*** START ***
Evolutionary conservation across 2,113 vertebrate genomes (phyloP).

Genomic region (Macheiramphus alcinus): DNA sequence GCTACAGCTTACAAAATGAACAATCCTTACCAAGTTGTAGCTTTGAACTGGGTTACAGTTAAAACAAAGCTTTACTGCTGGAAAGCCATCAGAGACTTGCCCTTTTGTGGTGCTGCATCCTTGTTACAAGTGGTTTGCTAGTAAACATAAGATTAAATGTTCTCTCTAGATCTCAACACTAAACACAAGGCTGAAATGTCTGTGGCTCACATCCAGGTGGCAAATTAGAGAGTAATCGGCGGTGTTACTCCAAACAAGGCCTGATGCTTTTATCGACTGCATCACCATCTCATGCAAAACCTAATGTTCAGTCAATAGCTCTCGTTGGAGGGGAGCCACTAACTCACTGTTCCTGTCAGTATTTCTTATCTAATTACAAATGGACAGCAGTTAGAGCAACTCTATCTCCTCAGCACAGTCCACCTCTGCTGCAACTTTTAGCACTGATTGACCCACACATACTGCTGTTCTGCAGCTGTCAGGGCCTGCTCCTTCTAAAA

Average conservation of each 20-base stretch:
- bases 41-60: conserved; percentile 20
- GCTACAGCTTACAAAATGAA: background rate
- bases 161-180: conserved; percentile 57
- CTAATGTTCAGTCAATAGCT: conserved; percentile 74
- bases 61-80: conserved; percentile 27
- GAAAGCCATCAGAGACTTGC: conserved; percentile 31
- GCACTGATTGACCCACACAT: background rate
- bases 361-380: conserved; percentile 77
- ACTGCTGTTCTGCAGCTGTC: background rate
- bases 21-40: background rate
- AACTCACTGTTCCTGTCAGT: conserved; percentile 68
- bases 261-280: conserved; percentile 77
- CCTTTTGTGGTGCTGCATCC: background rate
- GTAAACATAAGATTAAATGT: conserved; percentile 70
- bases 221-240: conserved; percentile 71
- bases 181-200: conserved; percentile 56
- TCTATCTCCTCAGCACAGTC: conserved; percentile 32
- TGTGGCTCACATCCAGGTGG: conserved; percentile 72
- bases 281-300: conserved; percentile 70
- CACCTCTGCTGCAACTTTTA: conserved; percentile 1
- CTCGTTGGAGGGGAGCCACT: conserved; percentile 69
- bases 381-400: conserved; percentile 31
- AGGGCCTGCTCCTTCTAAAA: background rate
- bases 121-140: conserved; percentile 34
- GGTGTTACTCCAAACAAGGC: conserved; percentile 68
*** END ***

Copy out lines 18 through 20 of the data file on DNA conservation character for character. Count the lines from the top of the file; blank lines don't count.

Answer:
- bases 221-240: conserved; percentile 71
- bases 181-200: conserved; percentile 56
- TCTATCTCCTCAGCACAGTC: conserved; percentile 32